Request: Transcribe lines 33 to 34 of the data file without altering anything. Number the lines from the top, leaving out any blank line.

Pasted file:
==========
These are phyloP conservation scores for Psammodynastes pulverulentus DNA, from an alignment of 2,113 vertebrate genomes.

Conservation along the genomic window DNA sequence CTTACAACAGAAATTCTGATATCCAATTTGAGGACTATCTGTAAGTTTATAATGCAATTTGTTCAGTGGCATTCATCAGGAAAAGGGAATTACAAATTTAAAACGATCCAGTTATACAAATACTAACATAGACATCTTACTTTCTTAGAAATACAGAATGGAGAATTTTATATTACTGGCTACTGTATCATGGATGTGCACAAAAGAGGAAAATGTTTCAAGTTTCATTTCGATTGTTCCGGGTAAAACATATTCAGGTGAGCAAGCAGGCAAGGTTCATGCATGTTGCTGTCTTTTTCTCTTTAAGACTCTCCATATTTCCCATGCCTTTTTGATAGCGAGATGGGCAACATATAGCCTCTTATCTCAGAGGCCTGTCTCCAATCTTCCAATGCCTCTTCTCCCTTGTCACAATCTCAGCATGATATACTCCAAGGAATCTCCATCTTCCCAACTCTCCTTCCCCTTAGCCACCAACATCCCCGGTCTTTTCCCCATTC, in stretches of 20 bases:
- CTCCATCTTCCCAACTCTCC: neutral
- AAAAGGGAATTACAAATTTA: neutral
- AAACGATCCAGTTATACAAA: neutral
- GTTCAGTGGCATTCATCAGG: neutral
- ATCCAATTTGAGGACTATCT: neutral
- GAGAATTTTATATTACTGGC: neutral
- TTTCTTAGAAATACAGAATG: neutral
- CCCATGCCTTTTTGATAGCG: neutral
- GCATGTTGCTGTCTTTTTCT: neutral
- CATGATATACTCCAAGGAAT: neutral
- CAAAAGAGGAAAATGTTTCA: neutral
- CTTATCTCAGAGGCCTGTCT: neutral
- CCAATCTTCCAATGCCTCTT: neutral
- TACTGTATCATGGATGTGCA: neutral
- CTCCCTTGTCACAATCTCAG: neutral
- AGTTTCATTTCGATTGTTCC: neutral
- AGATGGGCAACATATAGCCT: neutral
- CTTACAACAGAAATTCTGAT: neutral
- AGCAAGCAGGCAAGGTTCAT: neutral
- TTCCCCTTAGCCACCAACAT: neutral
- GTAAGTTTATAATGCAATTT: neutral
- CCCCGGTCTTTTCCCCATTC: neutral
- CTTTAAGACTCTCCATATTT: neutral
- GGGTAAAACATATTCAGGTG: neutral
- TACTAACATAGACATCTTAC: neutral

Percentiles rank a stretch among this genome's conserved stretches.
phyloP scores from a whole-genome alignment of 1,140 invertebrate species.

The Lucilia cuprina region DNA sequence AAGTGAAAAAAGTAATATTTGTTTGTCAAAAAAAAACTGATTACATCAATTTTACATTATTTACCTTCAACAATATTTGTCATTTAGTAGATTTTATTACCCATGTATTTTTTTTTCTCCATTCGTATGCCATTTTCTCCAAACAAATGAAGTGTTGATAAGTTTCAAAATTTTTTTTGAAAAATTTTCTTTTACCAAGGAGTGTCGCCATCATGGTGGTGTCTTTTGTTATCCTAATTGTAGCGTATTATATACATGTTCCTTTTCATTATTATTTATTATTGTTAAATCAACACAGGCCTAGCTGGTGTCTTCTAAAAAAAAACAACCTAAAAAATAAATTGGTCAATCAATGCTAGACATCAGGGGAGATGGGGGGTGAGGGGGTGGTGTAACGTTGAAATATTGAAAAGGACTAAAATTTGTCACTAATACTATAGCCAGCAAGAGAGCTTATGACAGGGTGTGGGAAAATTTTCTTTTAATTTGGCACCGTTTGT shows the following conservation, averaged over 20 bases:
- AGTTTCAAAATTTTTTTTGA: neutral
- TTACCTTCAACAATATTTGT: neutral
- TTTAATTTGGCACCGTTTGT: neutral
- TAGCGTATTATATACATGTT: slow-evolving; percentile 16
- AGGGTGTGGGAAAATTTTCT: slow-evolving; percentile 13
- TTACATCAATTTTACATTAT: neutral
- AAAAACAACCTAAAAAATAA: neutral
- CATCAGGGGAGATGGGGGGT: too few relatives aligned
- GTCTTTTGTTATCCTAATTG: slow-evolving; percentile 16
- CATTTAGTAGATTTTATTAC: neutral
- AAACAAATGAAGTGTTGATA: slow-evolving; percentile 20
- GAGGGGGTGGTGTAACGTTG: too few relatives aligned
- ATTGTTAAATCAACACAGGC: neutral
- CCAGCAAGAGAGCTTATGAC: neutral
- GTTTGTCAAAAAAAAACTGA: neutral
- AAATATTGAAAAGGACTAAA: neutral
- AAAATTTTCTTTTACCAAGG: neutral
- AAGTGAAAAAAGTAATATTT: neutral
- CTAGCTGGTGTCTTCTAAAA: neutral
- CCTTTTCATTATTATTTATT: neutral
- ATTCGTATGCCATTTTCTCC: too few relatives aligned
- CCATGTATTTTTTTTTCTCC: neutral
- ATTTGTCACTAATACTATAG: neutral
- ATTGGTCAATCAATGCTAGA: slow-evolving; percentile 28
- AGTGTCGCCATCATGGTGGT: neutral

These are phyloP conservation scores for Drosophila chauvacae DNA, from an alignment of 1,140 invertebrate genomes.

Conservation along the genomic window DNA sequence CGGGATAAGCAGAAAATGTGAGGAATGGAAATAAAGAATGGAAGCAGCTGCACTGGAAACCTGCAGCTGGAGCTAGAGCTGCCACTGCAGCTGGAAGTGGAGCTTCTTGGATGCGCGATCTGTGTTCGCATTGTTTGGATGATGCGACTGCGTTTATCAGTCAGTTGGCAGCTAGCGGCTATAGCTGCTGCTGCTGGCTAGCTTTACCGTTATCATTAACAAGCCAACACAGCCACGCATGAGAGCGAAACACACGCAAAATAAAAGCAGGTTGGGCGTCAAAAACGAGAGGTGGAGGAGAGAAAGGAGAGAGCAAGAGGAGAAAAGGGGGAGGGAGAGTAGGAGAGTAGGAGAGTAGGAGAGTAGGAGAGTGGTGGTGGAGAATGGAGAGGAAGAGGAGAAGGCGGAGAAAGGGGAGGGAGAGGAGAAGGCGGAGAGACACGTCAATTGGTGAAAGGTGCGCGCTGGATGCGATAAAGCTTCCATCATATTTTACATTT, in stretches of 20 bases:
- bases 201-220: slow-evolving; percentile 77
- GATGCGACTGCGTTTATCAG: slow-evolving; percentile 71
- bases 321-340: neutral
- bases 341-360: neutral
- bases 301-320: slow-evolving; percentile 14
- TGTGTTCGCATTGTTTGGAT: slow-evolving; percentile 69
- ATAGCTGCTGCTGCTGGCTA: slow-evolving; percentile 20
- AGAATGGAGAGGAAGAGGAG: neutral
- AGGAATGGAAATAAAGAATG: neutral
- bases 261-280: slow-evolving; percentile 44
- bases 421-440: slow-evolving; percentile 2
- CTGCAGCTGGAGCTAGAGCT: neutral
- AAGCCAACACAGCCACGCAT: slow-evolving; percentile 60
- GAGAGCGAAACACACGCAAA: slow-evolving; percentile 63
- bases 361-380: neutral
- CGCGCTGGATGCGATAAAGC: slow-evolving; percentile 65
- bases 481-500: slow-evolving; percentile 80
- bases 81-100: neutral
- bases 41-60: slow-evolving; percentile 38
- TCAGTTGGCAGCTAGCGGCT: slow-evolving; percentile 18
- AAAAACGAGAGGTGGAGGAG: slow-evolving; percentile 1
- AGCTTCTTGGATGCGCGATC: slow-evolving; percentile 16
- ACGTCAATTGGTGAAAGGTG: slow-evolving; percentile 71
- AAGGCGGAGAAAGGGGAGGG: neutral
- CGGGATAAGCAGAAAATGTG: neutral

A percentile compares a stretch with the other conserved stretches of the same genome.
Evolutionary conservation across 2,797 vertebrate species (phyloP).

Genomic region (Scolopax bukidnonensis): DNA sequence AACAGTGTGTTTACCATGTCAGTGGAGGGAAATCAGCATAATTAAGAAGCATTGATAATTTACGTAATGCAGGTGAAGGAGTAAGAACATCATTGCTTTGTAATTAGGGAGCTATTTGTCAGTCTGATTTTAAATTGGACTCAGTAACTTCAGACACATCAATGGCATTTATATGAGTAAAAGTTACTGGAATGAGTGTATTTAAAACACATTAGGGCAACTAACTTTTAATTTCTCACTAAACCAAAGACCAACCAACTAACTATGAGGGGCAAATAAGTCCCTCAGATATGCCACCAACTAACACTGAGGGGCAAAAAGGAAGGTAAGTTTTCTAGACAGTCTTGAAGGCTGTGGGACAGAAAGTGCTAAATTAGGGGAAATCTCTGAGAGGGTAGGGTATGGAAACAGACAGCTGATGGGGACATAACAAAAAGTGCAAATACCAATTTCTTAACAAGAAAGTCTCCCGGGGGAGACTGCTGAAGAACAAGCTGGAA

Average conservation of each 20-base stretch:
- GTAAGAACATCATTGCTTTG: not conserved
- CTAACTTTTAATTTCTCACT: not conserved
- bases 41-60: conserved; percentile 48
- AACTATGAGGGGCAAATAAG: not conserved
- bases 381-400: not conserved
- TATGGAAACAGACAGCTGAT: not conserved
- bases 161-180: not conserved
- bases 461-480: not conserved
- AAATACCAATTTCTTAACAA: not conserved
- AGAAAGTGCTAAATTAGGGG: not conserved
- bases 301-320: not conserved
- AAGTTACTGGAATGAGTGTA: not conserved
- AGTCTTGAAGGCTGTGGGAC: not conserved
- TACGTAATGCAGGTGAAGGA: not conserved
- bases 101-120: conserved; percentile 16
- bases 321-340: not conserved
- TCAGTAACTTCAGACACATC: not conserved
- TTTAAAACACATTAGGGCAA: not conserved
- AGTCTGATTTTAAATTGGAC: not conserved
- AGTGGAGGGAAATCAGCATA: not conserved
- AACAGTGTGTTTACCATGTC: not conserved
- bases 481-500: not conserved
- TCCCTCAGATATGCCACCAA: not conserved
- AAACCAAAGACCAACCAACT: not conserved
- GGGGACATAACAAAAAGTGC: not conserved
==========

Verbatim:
- TTTAATTTGGCACCGTTTGT: neutral
- TAGCGTATTATATACATGTT: slow-evolving; percentile 16